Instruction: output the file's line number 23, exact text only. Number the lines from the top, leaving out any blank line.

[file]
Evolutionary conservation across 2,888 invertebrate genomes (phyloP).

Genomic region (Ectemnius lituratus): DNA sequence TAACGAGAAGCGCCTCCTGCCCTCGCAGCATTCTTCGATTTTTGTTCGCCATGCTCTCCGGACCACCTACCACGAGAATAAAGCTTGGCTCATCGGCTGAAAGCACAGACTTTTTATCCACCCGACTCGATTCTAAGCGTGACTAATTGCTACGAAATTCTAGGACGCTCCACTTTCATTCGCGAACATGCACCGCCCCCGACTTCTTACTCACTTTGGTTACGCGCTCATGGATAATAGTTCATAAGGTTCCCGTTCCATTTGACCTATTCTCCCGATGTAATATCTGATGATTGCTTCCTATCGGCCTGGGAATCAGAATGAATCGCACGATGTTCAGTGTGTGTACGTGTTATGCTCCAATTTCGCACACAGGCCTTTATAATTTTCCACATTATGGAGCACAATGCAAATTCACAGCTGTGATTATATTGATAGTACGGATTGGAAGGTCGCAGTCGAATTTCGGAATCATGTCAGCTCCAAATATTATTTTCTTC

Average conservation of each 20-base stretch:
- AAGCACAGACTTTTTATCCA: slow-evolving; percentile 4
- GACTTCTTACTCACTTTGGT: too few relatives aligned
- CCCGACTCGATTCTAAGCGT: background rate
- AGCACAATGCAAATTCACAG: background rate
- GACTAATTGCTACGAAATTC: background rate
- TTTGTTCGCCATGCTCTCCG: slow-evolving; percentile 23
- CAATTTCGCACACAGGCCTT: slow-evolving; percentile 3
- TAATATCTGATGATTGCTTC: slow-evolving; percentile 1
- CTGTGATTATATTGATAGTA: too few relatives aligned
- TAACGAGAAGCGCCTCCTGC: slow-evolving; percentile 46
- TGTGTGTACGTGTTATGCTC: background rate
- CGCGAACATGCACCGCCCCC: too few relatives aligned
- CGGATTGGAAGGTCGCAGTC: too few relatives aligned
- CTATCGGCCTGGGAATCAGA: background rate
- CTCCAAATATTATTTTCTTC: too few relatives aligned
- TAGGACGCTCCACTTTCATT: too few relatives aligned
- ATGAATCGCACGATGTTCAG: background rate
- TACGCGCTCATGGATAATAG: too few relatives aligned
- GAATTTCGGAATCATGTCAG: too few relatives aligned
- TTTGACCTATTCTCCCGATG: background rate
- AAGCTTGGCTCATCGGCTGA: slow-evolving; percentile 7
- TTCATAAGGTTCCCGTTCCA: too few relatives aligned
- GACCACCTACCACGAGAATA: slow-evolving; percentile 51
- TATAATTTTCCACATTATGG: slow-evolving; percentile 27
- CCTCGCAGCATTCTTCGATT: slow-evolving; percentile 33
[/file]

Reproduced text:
- TTTGACCTATTCTCCCGATG: background rate